An emerging network of intelligent power switches, called the Smart Grid, could be taken down by a cyberattack, according to researchers with IOActive, a Seattle security consultancy.
IOActive researchers have spent the past year testing Smart Grid devices for security vulnerabilities and have discovered a number of flaws that could allow hackers to access the network and cut power, according to Joshua Pennell, IOActive's CEO. Smart Grid devices are small computers that are connected to the power grid, giving customers and power companies better control over the electricity they use. There are about 2 million of these devices currently deployed, but many more are expected to be added in coming years.
The researchers created a computer worm that could quickly spread among Smart Grid devices, many of which use wireless technology to communicate, according to Travis Goodspeed, an independent security consultant who worked with the team. "It spread from one meter to another and then it changed the text in the LCD screen to say 'pwned'," he said. Pwned is hacker-speak meaning "taken over."
In the hands of a malicious hacker, this code could be used to cut power to Smart Grid devices that use a feature called "remote disconnect," which allows power companies to cut a customer's power via the network.
IOActive briefed the U.S. Department of Homeland Security on its findings Monday and is advising the utilities industry to better test the systems before deploying them in the real world.
News of IOActive's research was first reported by CNN, ensuring that the security of the Smart Grid will get a lot of public attention as the U.S. moves forward with plans to add another 17 million of these devices over the next few years.
The robustness of U.S. power networks has been a hot-button issue after a technical glitch in 2003 caused a cascading power failure in the eastern United States and Canada that affected 55 million people.
Hackers have eyed power systems before. Last year, the U.S. Central Intelligence Agency confirmed that criminals had hacked into computer systems via the Internet and cut power to several cities in countries outside of the U.S.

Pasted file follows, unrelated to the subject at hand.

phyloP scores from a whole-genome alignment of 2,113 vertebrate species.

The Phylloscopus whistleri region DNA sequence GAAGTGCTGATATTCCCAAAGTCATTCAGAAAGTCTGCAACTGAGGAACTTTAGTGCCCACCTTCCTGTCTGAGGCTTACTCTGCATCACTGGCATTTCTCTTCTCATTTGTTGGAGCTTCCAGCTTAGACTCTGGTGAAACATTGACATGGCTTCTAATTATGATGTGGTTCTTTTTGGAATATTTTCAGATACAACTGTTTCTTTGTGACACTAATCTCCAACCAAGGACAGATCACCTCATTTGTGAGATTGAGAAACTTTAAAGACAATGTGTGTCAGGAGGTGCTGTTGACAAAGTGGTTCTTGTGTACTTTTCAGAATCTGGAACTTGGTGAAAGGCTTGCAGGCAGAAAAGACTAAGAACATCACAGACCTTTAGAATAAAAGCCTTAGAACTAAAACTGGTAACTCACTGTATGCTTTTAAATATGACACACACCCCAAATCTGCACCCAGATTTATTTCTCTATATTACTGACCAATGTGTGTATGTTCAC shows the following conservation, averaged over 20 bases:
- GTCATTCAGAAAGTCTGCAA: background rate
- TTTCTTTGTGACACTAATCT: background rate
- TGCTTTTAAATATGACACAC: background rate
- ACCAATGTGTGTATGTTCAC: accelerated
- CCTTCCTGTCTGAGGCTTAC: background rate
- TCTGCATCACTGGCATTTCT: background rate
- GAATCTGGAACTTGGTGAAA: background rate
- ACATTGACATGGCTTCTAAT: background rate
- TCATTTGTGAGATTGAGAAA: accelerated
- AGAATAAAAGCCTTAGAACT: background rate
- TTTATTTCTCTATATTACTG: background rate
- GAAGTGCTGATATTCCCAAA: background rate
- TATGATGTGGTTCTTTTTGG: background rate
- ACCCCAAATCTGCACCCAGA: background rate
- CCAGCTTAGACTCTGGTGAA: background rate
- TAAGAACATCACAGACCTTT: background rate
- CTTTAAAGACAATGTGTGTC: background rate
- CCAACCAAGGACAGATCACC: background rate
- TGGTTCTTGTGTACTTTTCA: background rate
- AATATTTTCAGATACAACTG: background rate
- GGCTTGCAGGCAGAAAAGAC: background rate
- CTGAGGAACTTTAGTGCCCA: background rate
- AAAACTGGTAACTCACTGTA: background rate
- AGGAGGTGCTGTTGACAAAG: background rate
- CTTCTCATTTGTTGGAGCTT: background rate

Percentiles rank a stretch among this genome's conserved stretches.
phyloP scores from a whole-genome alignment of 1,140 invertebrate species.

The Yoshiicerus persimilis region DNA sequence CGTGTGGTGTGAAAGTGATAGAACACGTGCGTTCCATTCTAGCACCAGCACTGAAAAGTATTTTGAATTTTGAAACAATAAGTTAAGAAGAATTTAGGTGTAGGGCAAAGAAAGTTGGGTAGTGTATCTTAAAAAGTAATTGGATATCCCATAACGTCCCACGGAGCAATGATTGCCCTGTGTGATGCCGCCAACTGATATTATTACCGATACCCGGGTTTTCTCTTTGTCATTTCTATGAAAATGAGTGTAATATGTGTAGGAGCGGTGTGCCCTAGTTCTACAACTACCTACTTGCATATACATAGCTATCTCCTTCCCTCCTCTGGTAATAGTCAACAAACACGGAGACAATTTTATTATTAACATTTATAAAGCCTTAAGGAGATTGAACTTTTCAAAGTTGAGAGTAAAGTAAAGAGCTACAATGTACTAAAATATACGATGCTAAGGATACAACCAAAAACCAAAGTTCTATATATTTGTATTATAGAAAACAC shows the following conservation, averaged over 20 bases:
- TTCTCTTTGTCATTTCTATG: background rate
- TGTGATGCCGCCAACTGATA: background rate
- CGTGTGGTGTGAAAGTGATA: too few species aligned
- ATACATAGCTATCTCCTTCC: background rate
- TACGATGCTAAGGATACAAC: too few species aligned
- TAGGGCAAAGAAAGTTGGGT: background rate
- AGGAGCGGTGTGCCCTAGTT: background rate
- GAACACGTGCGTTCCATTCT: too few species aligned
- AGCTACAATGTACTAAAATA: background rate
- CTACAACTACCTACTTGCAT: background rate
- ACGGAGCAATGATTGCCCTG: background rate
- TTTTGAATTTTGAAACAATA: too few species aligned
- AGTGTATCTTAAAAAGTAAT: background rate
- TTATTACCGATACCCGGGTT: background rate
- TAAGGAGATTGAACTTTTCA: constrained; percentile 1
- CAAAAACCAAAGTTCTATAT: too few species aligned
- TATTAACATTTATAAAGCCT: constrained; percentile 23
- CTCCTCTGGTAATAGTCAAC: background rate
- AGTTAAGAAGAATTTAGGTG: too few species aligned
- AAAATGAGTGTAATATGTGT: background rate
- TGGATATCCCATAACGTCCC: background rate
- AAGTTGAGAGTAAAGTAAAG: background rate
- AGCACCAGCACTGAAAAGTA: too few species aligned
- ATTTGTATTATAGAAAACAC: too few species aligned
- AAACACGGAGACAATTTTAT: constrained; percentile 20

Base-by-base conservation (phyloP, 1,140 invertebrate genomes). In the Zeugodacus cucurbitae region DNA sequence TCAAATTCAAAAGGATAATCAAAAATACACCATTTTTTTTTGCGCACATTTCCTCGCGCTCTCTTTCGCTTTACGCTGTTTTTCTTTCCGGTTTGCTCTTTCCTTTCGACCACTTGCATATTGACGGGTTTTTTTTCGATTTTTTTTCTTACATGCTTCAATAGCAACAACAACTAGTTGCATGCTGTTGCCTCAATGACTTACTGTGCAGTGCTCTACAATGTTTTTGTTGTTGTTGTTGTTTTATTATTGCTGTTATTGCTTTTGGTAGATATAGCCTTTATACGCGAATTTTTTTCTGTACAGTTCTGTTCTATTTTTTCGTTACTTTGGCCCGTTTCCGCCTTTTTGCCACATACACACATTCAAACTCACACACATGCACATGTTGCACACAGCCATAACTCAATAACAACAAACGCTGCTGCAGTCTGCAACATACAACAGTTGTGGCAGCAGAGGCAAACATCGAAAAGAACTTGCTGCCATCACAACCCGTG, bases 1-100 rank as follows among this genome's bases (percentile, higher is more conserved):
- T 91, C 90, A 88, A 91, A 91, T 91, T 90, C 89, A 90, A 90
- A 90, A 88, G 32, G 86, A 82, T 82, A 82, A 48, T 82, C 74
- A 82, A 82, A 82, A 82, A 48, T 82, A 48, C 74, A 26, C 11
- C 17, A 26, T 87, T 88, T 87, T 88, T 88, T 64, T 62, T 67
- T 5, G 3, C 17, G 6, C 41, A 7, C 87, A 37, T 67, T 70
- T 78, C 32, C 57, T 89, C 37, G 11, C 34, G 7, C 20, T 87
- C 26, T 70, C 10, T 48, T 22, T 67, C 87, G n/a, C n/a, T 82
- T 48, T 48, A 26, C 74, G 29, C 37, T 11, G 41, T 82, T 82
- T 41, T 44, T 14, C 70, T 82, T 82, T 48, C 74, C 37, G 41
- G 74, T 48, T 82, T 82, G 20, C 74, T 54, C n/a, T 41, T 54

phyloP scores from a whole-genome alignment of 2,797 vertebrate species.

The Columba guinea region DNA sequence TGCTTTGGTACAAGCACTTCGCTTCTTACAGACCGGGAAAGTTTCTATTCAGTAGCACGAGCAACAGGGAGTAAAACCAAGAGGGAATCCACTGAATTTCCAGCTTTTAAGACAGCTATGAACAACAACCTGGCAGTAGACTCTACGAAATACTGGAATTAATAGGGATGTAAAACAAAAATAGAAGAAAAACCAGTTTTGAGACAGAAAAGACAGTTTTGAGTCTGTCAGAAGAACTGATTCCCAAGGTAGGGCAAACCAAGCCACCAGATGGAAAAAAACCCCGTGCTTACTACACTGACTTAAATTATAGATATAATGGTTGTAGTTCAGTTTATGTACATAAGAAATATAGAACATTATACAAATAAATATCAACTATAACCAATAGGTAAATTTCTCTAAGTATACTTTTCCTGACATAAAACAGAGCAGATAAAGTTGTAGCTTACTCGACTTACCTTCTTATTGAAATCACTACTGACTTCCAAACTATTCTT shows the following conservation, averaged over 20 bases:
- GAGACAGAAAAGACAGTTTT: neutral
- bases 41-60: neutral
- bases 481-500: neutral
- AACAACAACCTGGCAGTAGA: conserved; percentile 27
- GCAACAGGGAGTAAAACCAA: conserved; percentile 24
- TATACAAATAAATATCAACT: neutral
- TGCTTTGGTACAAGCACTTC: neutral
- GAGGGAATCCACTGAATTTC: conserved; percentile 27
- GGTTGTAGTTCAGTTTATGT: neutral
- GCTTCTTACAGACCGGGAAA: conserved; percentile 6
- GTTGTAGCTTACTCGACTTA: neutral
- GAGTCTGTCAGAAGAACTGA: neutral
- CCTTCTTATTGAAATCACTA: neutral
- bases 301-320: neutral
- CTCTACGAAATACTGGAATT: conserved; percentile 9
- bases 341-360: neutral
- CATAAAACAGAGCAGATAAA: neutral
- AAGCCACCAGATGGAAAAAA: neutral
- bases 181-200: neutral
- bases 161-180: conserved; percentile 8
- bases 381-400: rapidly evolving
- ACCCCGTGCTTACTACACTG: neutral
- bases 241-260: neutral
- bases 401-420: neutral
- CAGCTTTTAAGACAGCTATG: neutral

The IOActive research will probably never be released publicly: Many of these devices are already deployed and it would be too dangerous to make the bugs known. Pennell said that his team's work was not focused on one particular device maker and that they were able to confirm a number of the theoretical vulnerabilities identified by Goodspeed, who has researched vulnerabilities in the Texas Instruments MSP430 chip used by some Smart Grid devices.
"They demonstrated that the same vulnerability exists within a particular smart meter and they demonstrated that they could exploit it, and do this on a stock software with no changes," Goodspeed said.
These Advanced Metering Infrastructure (AMI) Smart Grid systems use a variety of low-power processors along with custom-designed firmware and operating systems and can be equipped with a variety of wireless protocols, which can give attackers different ways to break into the systems, Pennell said.
Smart-meter makers would benefit from having outside security experts test their products for flaws, Pennell said. "The design and implementation of these systems has not been scrutinized by a third party," he said.
Although this has not always been the case, today it is common practice for companies like Microsoft to bring in outside hackers to stress-test their products before they ship.
Even if the industry doesn't invite them, third parties are likely to take a look at these smart-grid devices, Pennell said. Often they can be picked up for a few hundred dollars on eBay, giving hackers an inexpensive way of testing their attacks.
Should one of these security bugs be made public, it wouldn't just be dangerous, it would also be expensive, costing utility companies big money as they went back and retrofitted their buggy systems, Pennell said.